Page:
Abstract: Cerebral activation during hypnotically induced and imagined pain

Neuroimage. 2004 Sep;23(1):392-401. Derbyshire SW, Whalley MG, Stenger VA, Oakley DA. Departments of Anesthesiology and Radiology, University of Pittsburgh Medical Center, Pittsburgh, PA 15213, USA.

The continuing absence of an identifiable physical cause for disorders such as chronic low back pain, atypical facial pain, or fibromyalgia, is a source of ongoing controversy and frustration among pain physicians and researchers. Aberrant cerebral activity is widely believed to be involved in such disorders, but formal demonstration of the brain independently generating painful experiences is lacking. Here we identify brain areas directly involved in the generation of pain using hypnotic suggestion to create an experience of pain in the absence of any noxious stimulus.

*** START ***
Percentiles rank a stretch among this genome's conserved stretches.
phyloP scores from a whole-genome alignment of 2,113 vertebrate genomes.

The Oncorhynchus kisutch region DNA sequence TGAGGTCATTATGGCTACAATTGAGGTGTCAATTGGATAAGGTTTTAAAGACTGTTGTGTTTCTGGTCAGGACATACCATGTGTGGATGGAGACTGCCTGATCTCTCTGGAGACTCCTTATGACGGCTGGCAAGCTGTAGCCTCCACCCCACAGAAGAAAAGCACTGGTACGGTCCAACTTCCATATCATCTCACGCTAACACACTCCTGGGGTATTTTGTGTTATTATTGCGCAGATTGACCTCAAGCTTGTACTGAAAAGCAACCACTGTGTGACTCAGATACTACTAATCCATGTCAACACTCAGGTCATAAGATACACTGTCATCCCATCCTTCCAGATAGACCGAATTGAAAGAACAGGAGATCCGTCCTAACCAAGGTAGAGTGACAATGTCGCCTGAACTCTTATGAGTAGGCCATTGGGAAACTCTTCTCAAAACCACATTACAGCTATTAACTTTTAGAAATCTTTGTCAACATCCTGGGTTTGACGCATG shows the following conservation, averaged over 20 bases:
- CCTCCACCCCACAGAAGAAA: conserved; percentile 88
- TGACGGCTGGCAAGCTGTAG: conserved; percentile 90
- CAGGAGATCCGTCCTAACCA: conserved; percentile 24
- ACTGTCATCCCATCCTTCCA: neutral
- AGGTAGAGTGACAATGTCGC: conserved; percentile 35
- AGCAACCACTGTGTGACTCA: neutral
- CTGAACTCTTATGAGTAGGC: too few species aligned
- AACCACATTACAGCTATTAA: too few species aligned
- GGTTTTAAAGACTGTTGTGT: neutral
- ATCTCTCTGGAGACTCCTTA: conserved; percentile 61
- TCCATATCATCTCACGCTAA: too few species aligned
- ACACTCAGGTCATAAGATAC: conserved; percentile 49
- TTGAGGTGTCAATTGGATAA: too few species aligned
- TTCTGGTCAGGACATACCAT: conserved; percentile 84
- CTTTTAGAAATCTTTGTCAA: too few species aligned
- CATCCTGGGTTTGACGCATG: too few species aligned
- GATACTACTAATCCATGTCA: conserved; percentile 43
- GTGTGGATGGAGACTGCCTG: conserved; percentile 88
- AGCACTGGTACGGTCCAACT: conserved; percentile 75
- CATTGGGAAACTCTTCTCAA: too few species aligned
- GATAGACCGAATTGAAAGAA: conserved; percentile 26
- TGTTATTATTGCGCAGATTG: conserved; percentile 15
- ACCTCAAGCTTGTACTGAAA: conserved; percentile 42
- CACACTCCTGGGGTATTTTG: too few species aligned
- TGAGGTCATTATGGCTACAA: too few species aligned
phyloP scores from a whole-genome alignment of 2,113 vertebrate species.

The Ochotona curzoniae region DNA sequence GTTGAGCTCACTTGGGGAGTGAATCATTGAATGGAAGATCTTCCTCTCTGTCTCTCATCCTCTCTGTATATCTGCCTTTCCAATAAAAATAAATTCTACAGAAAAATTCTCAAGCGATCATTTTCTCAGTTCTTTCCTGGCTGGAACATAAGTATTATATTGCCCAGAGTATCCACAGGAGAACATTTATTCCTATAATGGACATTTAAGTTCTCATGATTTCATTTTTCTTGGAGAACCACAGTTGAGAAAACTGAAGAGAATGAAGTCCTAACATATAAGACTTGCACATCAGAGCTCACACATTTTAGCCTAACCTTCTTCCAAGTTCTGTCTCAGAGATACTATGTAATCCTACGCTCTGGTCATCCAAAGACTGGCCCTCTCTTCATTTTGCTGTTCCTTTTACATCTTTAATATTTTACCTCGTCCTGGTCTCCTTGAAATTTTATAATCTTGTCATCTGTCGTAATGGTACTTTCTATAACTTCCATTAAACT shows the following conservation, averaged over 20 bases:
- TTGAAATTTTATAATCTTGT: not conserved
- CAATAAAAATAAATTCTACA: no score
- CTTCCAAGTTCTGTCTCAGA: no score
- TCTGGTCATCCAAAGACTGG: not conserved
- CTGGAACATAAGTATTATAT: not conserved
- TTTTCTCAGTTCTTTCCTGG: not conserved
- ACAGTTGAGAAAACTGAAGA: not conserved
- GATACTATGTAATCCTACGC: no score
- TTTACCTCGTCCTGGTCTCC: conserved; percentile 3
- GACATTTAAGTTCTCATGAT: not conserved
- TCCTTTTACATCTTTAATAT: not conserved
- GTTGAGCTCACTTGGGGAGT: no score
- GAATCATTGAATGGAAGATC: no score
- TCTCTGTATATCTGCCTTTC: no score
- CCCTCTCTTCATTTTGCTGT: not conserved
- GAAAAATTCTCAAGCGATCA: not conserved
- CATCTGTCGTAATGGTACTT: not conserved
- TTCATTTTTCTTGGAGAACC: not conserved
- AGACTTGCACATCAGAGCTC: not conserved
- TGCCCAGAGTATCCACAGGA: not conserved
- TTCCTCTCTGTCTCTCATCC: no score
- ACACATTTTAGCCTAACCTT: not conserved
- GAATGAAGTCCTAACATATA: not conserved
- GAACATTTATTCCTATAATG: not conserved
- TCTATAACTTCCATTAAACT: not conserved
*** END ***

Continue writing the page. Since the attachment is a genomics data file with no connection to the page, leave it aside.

In contrast with imagined pain, functional magnetic resonance imaging (fMRI) revealed significant changes during this hypnotically induced (HI) pain experience within the thalamus and anterior cingulate (ACC), insula, prefrontal, and parietal cortices. These findings compare well with the activation patterns during pain from nociceptive sources and provide the first direct experimental evidence in humans linking specific neural activity with the immediate generation of a pain experience. PMID: 15325387 [PubMed – in process]

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